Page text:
…Brandt Zetterberg, U.E. Executive Director, U.E.L. Heritage Centre & Park; (a preservation project of UELAC Bay of Quinte Branch)

Biography of Nathaniel A. Garfield, by Roger Reid, UE

There is confusion about the early years of Nathaniel A. Gaffield (alias Amherst Ferrol) as no male baby is mentioned in the Indian raid on 21 June 1755 at Bridgeman’s Fort. He may have been included with Mrs. Howe’s children or his mother, Unis Gaffield/Garfield, may have been pregnant when captured. Several sources (John Leslie Gaffield’s obituary and Perkins-Bull papers) state that he was taken as a babe and recaptured as a small boy in the raid on an Indian village.

We believe Nathaniel’s parents, Benjamin Garfield and Eunice Cooley, were married in 1752. A daughter, also Eunice, is mentioned and may have been born at Bridgman’s Fort. The story of the Indian raid as told by Jeremiah Howe to Rev. Gay appears in the book ‘New England Captives Carried To Canada’ by Emma Lewis Coleman. She describes an Indian raid in which Benjamin Garfield died by drowning in the Connecticut River attempting to escape the Indians. The families at Bridgman’s Fort were; Caleb Howe, Hilkiah Grout and Benjamin Garfield. (Note: Nathaniel is always shown as Gaffield, although references to his parents are shown as Garfield). This account describes how the men were returning from hoeing corn when twelve Indians fired on them. Howe was on horseback with his two little sons, was wounded and left to die. The horse was killed and the children taken captive. Grout and Garfield were behind and attempted to escape. Garfield drowned crossing the river, Grout escaped and served as a soldier until the end of the war. Within the fort were the three wives and their children. They heard the guns and were alarmed. The Indians had watched the men return before and knew the signal they gave to be admitted. When darkness came, the Indians gave the signal, the women unbarred the gate and the Indians seized the defenceless women and children.

Read more of his biography in our Loyalist Directory.

Died This day, 11 November 1838, 80 Rebels

At the end of the four-day Battle of the Windmill near Prescott, Ont., in November, 1838, 80 rebels led by Nils Von Schoultz had lost their lives. The rebels belonged to a secret hunters’ lodge from New York that had plotted to overthrow the Crown and set up a republic in Upper Canada in the aftermath of the Upper Canada Rebellion. In all, about 140 rebels were taken prisoner. Von Schoultz, a Finnish-born soldier of fortune who had fought in the Polish revolution of 1830, and 10 others were hanged. The remainder were transported to a penal colony in Tasmania. The British and Canadian losses in the battle were put at 16.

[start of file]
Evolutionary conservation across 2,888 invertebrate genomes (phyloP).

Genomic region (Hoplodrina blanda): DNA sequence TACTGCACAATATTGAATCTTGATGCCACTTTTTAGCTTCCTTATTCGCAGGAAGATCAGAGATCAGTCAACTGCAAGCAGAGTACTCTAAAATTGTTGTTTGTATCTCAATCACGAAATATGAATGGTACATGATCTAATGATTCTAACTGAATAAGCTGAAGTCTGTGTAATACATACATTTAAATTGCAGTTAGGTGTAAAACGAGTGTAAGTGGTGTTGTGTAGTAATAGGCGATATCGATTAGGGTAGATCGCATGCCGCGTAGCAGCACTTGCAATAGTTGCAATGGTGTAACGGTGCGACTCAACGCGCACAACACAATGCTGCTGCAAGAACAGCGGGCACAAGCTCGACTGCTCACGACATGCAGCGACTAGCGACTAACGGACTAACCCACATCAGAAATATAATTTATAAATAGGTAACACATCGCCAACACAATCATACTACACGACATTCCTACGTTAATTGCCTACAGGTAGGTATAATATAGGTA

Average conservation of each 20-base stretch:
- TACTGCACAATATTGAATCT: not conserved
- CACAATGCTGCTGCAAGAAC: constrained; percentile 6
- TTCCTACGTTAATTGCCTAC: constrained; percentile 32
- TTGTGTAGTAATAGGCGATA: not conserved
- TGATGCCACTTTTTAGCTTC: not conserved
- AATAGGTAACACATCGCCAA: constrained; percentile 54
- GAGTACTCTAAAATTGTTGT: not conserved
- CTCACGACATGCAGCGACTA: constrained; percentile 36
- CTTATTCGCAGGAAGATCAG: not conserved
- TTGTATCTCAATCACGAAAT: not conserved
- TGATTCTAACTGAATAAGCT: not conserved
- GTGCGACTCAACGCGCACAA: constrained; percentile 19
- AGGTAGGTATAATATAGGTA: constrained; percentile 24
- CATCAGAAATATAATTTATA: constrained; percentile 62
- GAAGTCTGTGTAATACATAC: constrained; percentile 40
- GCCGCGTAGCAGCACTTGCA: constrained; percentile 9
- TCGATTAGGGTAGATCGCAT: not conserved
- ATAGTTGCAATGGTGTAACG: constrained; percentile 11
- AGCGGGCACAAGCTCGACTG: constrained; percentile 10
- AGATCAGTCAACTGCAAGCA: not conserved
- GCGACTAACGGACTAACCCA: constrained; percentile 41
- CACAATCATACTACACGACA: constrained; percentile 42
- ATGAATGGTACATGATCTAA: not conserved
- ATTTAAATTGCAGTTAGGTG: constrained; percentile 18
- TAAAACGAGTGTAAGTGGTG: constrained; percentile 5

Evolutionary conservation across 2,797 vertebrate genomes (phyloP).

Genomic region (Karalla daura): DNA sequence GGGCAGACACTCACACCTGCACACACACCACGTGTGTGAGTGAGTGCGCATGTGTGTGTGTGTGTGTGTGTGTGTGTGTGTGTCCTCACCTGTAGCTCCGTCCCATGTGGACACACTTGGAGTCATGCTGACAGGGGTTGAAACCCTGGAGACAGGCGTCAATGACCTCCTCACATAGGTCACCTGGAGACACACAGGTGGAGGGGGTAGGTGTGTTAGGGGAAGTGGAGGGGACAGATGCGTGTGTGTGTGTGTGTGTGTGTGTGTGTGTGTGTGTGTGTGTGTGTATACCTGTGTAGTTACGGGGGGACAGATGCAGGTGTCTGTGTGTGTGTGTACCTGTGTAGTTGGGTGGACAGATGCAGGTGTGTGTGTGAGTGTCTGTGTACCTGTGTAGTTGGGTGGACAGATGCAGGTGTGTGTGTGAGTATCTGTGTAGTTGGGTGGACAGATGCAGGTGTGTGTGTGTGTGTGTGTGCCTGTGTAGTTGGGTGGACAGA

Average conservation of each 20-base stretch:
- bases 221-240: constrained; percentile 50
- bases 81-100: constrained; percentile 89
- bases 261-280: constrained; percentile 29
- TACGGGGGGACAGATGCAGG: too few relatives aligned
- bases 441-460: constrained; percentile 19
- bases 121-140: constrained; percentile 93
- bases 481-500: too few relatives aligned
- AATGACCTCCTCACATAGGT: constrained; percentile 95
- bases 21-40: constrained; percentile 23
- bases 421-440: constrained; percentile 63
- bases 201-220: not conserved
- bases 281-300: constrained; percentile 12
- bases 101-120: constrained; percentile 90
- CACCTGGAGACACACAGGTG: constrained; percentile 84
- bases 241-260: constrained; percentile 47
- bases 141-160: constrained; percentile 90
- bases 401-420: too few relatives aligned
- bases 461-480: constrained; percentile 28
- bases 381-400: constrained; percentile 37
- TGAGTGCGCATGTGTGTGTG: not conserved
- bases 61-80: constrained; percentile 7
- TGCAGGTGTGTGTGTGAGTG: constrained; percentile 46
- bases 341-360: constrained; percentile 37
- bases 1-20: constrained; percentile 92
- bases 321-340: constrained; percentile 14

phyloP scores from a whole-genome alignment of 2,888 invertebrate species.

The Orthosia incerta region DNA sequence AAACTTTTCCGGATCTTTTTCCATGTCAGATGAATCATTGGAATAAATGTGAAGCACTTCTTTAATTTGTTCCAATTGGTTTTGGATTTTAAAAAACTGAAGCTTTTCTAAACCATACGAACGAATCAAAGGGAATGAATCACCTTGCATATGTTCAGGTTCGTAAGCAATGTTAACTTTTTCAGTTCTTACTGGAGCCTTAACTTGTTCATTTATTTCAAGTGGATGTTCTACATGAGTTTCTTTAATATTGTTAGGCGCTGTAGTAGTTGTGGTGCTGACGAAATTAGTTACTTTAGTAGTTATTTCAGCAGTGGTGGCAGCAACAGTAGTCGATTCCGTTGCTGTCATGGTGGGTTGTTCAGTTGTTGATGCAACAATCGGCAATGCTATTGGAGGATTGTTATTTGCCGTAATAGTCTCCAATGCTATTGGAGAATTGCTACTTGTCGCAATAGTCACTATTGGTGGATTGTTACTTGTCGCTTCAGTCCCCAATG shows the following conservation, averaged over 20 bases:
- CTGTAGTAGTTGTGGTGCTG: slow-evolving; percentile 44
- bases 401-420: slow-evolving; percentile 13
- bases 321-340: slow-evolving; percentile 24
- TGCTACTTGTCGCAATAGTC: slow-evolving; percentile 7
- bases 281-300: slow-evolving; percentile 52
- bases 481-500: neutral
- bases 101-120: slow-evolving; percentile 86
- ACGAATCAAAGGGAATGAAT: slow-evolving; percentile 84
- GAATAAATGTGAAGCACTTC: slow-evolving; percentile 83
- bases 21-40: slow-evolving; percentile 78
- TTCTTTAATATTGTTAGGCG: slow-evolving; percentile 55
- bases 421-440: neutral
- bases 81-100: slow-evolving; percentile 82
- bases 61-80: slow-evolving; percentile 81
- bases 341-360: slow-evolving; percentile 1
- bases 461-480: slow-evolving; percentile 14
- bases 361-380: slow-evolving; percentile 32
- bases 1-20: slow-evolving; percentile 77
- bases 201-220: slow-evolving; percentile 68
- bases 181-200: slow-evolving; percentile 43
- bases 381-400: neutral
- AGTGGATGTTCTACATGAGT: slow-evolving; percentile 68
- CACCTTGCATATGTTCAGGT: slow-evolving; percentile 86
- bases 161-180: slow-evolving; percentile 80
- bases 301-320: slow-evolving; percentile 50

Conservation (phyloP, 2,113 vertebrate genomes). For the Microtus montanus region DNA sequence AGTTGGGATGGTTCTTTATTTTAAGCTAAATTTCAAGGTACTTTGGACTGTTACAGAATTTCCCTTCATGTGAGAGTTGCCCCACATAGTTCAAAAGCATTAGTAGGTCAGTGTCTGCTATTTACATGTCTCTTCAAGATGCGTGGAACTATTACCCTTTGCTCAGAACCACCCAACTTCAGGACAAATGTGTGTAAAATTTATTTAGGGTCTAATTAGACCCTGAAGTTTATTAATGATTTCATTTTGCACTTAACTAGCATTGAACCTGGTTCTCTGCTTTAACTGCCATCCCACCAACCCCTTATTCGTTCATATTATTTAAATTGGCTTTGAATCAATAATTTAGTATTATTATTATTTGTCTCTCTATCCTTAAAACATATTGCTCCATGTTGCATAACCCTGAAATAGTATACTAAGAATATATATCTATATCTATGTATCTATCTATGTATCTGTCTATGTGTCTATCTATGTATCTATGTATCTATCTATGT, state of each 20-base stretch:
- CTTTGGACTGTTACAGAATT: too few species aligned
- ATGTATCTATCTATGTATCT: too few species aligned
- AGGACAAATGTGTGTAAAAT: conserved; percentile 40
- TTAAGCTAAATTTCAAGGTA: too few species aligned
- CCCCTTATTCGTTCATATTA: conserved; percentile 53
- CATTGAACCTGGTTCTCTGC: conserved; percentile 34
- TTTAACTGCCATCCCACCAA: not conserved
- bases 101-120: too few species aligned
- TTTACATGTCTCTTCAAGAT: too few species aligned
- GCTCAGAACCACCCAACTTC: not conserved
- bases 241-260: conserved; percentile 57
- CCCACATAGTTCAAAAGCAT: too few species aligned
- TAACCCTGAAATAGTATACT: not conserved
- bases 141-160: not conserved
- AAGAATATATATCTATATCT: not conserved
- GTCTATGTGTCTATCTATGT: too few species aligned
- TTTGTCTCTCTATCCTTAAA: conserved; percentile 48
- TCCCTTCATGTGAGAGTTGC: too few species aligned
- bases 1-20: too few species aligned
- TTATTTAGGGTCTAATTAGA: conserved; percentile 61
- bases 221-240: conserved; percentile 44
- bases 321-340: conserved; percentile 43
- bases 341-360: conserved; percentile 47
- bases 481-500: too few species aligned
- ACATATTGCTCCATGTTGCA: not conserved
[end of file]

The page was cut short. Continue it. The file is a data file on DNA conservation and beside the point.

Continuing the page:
Information on Sherwood, Woodrow, Hastings, and McLeod Loyalists of New Brunswick

I am descended from the Sherwood, Woodrow, Hastings, and McLeod Loyalists that emigrated from Long Island and mainland New York State in 1783 to New Brunswick. They settled in Saint John and Fredericton. Some of them fought in British Regiments as Loyalists.

My maternal grandfather, Ernest Elmer Hastings, descended from the Sherwood-Pickel side of the family, loved history. He was with the Canadian Army in WW I from 1914 to 1918 and fought at Vimy Ridge and the Somme. According to my Mother, Yvonne Hastings Aber, Grandfather Hastings told of his ancestors from Rye, New York that had witnessed or heard about a barn, burned to the ground by the Revolutionaries, that had been locked from the outside with women, children, and elderly inside. Can anyone substantiate this account for me?

I am also interested in making contact with any of your subscribers that are likewise descended from the aforementioned families.

…Jesse E. Aber, Helena, Montana, U.S.A. {jaber AT mt DOT gov} how do I email him?

(NOTE: Jesse and Yvonne are working with Manitoba Branch to complete their certificate applications. Yvonne’s G-G Grandfather was Thomas Mcleod of St. John and he had a shipyard there from about 1815 to 1860 and built scores of ships. They have one solid cherry half hull working model above the mantel at their place in Montana where Jesse came to college in 1970 after being raised near Buffalo NY. The Hastings’ moved there in the 1920s from Saint John for work opportunities. Jesse has many old pictures of life around Saint John before WW I from Elsie Woodrow Hastings albums. Yvonne used to remind her children when they were acting up that Nana Hastings always said, “Never forget that you are descended from a long, long line of ladies and gentlemen!” Indeed, Jesse is the 13th generation in North America.)